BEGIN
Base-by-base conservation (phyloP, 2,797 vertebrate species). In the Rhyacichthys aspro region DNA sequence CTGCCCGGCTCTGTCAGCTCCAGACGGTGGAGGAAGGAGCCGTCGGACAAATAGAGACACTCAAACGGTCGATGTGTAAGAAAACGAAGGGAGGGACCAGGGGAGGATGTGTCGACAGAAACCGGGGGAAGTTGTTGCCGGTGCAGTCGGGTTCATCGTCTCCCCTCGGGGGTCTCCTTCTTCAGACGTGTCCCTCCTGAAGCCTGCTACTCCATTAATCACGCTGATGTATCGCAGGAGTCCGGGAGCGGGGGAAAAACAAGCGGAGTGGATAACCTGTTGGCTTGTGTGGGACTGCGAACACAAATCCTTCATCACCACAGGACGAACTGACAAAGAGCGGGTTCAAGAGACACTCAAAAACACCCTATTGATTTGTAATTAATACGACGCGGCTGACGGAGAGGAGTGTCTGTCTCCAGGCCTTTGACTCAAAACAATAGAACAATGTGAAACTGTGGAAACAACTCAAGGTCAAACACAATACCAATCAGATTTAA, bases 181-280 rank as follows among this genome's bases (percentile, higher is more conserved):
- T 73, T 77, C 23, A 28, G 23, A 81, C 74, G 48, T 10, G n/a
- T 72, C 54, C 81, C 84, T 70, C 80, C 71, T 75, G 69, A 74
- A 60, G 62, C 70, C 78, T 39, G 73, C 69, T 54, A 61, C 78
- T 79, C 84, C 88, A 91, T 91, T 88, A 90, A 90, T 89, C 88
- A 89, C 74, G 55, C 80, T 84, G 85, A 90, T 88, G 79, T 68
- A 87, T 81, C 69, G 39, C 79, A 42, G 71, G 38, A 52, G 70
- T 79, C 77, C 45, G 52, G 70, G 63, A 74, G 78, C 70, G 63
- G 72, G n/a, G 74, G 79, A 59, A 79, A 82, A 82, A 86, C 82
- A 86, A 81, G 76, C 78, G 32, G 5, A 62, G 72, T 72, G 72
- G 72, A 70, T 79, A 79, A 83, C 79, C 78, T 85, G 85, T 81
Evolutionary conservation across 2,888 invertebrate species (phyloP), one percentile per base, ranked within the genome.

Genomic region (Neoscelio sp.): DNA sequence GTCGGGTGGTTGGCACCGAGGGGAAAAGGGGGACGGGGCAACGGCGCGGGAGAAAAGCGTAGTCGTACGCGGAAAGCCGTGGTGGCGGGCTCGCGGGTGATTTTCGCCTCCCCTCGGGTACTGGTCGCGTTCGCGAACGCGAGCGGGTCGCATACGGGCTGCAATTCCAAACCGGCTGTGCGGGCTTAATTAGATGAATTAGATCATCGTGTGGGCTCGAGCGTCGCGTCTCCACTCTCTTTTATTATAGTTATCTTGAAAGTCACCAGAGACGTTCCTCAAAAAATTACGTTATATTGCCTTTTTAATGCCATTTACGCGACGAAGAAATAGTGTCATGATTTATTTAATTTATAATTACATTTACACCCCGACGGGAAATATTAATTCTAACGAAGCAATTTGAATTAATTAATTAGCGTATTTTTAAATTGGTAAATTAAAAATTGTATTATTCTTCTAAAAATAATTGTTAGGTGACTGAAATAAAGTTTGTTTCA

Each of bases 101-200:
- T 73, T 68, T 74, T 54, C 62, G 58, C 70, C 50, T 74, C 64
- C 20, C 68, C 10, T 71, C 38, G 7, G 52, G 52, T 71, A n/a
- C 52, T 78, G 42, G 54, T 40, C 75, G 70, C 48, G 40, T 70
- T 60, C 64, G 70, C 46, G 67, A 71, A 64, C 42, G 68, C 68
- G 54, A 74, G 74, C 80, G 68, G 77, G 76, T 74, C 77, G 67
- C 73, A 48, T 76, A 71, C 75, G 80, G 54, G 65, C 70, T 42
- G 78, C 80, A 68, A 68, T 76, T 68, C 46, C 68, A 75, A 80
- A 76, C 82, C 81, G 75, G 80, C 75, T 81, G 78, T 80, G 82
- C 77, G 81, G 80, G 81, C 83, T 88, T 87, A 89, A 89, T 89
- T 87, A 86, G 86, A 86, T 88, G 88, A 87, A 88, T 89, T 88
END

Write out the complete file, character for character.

Base-by-base conservation (phyloP, 2,797 vertebrate species). In the Rhyacichthys aspro region DNA sequence CTGCCCGGCTCTGTCAGCTCCAGACGGTGGAGGAAGGAGCCGTCGGACAAATAGAGACACTCAAACGGTCGATGTGTAAGAAAACGAAGGGAGGGACCAGGGGAGGATGTGTCGACAGAAACCGGGGGAAGTTGTTGCCGGTGCAGTCGGGTTCATCGTCTCCCCTCGGGGGTCTCCTTCTTCAGACGTGTCCCTCCTGAAGCCTGCTACTCCATTAATCACGCTGATGTATCGCAGGAGTCCGGGAGCGGGGGAAAAACAAGCGGAGTGGATAACCTGTTGGCTTGTGTGGGACTGCGAACACAAATCCTTCATCACCACAGGACGAACTGACAAAGAGCGGGTTCAAGAGACACTCAAAAACACCCTATTGATTTGTAATTAATACGACGCGGCTGACGGAGAGGAGTGTCTGTCTCCAGGCCTTTGACTCAAAACAATAGAACAATGTGAAACTGTGGAAACAACTCAAGGTCAAACACAATACCAATCAGATTTAA, bases 181-280 rank as follows among this genome's bases (percentile, higher is more conserved):
- T 73, T 77, C 23, A 28, G 23, A 81, C 74, G 48, T 10, G n/a
- T 72, C 54, C 81, C 84, T 70, C 80, C 71, T 75, G 69, A 74
- A 60, G 62, C 70, C 78, T 39, G 73, C 69, T 54, A 61, C 78
- T 79, C 84, C 88, A 91, T 91, T 88, A 90, A 90, T 89, C 88
- A 89, C 74, G 55, C 80, T 84, G 85, A 90, T 88, G 79, T 68
- A 87, T 81, C 69, G 39, C 79, A 42, G 71, G 38, A 52, G 70
- T 79, C 77, C 45, G 52, G 70, G 63, A 74, G 78, C 70, G 63
- G 72, G n/a, G 74, G 79, A 59, A 79, A 82, A 82, A 86, C 82
- A 86, A 81, G 76, C 78, G 32, G 5, A 62, G 72, T 72, G 72
- G 72, A 70, T 79, A 79, A 83, C 79, C 78, T 85, G 85, T 81
Evolutionary conservation across 2,888 invertebrate species (phyloP), one percentile per base, ranked within the genome.

Genomic region (Neoscelio sp.): DNA sequence GTCGGGTGGTTGGCACCGAGGGGAAAAGGGGGACGGGGCAACGGCGCGGGAGAAAAGCGTAGTCGTACGCGGAAAGCCGTGGTGGCGGGCTCGCGGGTGATTTTCGCCTCCCCTCGGGTACTGGTCGCGTTCGCGAACGCGAGCGGGTCGCATACGGGCTGCAATTCCAAACCGGCTGTGCGGGCTTAATTAGATGAATTAGATCATCGTGTGGGCTCGAGCGTCGCGTCTCCACTCTCTTTTATTATAGTTATCTTGAAAGTCACCAGAGACGTTCCTCAAAAAATTACGTTATATTGCCTTTTTAATGCCATTTACGCGACGAAGAAATAGTGTCATGATTTATTTAATTTATAATTACATTTACACCCCGACGGGAAATATTAATTCTAACGAAGCAATTTGAATTAATTAATTAGCGTATTTTTAAATTGGTAAATTAAAAATTGTATTATTCTTCTAAAAATAATTGTTAGGTGACTGAAATAAAGTTTGTTTCA

Each of bases 101-200:
- T 73, T 68, T 74, T 54, C 62, G 58, C 70, C 50, T 74, C 64
- C 20, C 68, C 10, T 71, C 38, G 7, G 52, G 52, T 71, A n/a
- C 52, T 78, G 42, G 54, T 40, C 75, G 70, C 48, G 40, T 70
- T 60, C 64, G 70, C 46, G 67, A 71, A 64, C 42, G 68, C 68
- G 54, A 74, G 74, C 80, G 68, G 77, G 76, T 74, C 77, G 67
- C 73, A 48, T 76, A 71, C 75, G 80, G 54, G 65, C 70, T 42
- G 78, C 80, A 68, A 68, T 76, T 68, C 46, C 68, A 75, A 80
- A 76, C 82, C 81, G 75, G 80, C 75, T 81, G 78, T 80, G 82
- C 77, G 81, G 80, G 81, C 83, T 88, T 87, A 89, A 89, T 89
- T 87, A 86, G 86, A 86, T 88, G 88, A 87, A 88, T 89, T 88